How Is the XaaS Model Impacting Financing? - (Archived)

Last year, the Professional Services Council and Market Connections conducted a study on the e “convergence” of technology and professional services. Convergence is about more than just IT and technology: It involves changes in how government scopes and procures services and technologies, how contractors shape their offerings to the government, and the up-front investments contractors make to build and support “as a service” (XaaS) models. The study found the industry on the cusp of a shift in the marketplace.

A year later, the shift indicated in the study continues steadily. Now as government adopts the XaaS business models, shifting from capital expenditures to operational expenditures, there are financing implications for companies making the transition.

At the Professional Services Council Annual Conference in early October, a panel of experts discussed how, in this era of severe budget constraints and shifting market dynamics, XaaS models are affecting the capital markets. The panelists included:

The shift to the XaaS model has several implications on the financing options for service providers in federal contracting. As customers shift to flat, monthly payment plans, contractors are forced to amortize up-front hardware and software costs across a much longer term, Kipps said. In turn, lengthened payback periods created a need for financing. With the advent of XaaS services, contractors can now avoid large up-front hardware and software costs and instead pay a monthly expense for the software license/cloud/etc. By shifting their costs and revenue to a more variable XaaS structure, contractors are able to easily align the timing of cash inflows and outflows, again shortening the payback period and reducing the need for financing.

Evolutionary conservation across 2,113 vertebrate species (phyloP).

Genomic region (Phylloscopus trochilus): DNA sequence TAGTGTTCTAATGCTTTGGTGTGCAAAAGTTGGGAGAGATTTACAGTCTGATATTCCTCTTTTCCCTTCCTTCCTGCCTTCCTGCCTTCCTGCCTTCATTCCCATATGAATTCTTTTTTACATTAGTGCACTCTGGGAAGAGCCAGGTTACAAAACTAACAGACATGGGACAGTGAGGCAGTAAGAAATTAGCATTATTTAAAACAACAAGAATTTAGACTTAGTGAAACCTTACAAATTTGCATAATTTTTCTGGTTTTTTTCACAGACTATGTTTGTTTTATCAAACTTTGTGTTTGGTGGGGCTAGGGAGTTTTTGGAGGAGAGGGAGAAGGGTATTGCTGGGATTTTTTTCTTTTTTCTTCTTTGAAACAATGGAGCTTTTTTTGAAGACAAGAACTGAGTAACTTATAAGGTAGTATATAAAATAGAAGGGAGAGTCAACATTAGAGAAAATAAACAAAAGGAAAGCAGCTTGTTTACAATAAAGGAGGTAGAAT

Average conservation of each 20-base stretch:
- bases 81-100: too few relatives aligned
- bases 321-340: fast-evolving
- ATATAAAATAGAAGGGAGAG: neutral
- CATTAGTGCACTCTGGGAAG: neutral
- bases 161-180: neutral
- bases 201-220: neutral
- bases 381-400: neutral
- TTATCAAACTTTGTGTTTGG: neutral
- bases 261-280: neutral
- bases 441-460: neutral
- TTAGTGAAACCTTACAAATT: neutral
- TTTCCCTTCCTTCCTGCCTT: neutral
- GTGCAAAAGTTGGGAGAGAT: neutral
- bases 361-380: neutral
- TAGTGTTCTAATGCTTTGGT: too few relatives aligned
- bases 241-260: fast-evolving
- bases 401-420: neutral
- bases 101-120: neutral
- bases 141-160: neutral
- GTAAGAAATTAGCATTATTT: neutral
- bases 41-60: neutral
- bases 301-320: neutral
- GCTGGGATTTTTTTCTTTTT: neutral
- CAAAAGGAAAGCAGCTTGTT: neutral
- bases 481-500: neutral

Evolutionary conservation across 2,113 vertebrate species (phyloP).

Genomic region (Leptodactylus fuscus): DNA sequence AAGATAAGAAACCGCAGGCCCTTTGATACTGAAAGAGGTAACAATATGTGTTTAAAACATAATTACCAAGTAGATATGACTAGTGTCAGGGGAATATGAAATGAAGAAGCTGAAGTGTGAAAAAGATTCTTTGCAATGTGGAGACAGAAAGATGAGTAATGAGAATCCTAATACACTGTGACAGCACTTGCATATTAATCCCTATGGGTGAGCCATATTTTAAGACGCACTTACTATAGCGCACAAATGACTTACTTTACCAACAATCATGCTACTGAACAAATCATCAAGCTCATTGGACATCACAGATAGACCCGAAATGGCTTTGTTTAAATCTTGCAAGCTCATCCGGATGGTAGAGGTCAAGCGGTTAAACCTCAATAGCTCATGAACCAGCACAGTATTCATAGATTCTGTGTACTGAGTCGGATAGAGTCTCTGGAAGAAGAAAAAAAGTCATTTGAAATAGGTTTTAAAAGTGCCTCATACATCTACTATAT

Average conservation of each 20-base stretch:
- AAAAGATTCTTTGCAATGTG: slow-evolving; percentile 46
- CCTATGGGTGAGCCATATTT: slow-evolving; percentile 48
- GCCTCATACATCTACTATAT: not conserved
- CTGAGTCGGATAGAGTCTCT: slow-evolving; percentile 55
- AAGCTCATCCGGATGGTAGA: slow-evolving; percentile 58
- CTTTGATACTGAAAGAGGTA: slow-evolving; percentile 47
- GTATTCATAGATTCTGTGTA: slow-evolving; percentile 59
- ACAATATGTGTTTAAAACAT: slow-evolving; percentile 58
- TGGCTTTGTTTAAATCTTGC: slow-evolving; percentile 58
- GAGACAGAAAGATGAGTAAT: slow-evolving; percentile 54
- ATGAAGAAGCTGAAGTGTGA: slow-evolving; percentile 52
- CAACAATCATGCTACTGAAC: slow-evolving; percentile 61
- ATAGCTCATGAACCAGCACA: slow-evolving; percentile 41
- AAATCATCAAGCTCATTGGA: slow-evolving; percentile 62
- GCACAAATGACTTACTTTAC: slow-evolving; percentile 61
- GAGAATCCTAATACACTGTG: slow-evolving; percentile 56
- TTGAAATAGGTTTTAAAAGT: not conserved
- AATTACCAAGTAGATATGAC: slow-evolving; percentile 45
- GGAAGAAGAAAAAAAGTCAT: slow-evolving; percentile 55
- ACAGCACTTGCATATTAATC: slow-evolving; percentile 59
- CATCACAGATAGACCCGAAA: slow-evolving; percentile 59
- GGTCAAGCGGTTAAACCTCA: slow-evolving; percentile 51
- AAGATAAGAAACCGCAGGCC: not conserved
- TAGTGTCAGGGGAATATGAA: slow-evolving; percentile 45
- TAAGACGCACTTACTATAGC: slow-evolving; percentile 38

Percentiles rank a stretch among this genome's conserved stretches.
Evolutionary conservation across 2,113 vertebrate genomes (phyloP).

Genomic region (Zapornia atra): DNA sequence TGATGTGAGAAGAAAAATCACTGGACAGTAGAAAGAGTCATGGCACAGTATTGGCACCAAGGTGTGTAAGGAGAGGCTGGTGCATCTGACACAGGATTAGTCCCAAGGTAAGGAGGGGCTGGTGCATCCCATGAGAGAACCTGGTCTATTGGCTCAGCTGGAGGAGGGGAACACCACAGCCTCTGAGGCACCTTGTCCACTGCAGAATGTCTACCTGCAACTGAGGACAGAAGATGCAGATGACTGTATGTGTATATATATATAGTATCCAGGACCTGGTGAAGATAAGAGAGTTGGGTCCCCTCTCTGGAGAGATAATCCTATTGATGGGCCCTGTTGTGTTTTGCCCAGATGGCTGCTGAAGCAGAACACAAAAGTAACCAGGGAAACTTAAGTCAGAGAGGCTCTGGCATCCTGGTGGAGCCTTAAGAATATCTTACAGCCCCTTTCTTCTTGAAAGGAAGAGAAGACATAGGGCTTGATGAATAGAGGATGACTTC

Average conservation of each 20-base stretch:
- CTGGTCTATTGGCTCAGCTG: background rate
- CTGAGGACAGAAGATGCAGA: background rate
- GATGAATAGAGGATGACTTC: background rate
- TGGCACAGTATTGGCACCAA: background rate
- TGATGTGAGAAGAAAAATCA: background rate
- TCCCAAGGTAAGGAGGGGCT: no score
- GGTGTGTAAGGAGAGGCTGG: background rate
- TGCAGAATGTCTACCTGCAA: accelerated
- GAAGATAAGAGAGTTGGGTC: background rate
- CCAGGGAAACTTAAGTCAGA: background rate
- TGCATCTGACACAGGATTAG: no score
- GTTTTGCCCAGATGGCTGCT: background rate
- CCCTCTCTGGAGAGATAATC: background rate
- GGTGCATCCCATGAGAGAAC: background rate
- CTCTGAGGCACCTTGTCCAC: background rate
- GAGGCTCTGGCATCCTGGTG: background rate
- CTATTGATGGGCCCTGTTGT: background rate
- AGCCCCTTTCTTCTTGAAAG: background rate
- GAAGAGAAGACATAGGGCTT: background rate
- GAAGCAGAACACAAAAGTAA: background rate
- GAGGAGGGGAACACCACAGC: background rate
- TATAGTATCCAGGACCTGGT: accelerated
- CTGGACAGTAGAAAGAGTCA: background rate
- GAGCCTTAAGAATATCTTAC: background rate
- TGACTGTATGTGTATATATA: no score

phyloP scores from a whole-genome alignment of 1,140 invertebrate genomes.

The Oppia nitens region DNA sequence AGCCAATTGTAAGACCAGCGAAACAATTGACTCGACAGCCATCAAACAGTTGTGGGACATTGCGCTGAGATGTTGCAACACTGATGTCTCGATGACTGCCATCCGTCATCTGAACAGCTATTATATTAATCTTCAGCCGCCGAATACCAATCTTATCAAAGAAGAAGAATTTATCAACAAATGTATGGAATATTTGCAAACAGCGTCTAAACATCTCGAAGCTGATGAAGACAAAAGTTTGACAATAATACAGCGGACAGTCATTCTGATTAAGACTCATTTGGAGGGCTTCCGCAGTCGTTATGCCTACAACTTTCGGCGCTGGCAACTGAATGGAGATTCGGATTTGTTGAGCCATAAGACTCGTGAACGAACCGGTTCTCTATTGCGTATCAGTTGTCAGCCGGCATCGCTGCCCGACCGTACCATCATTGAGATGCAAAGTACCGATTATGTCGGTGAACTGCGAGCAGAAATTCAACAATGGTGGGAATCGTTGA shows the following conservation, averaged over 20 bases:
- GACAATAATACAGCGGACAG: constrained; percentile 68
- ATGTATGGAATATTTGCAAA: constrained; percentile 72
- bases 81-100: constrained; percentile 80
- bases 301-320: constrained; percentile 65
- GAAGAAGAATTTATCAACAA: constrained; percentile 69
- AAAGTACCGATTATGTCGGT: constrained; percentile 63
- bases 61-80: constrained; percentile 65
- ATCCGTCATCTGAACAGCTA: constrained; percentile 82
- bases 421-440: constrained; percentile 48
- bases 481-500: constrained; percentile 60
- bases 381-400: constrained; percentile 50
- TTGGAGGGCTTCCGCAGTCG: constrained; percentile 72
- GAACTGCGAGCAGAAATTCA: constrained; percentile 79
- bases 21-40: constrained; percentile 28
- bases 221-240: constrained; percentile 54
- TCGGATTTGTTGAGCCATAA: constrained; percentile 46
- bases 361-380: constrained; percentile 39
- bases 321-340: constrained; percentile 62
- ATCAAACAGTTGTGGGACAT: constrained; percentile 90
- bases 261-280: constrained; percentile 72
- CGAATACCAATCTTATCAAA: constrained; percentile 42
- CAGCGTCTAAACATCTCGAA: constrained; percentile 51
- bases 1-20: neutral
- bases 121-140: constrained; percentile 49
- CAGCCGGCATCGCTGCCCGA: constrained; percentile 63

Wheeless notes that the size of the company determines how much financing impacts the contractor. For larger companies, where XaaS offerings are just a part of their overall business, their related funding requirements are simply a part of their corporate financing needs. This is different for small and middle-market government contractors that have developed XaaS as the bulk of their business. For them, the availability of financing is affected.

For example, these smaller businesses may need to fund upfront capex and software development costs or acquisitions of existing XaaS businesses. Wheeless said that given the predictability of the recurring revenue associated with successful XaaS businesses, a growing number of large and tech-oriented banks are willing to lend more to XaaS companies for working capital, R&D, capex or acquisitions. This type of financing is increasingly done as a multiple of revenue or higher multiple of EBITDA than most government contractor financing because it is based on a recurring subscription business model. The key is determining the present value of the government contractor’s future recurring revenue and cash flow stream.

While the outlook for financing is good, it may take some time for the government to embrace creative financing options. Stucky noted that the government is looking at creative financing methodologies, and as a result contractors are approaching his company with very inventive solutions. However, few have been implemented. It seems that while the program offices are interested, the contracting shops are reticent. He believes it will happen; it’s just a question of when.

Gabay agrees. She said that while there is more momentum within commercial markets toward XaaS business models, the government will take longer to effect a complete paradigm shift. She says that large, well-capitalized businesses in the sector seeking to shift their business models will likely be able to finance this transition with their own balance sheets. However, small and middle-market businesses will need to be more thoughtful in executing any transformational shifts in their business models. In all likelihood, the government’s adoption of XaaS purchasing patterns will occur over multiple years, providing companies with ample time to carefully plan for this transition.

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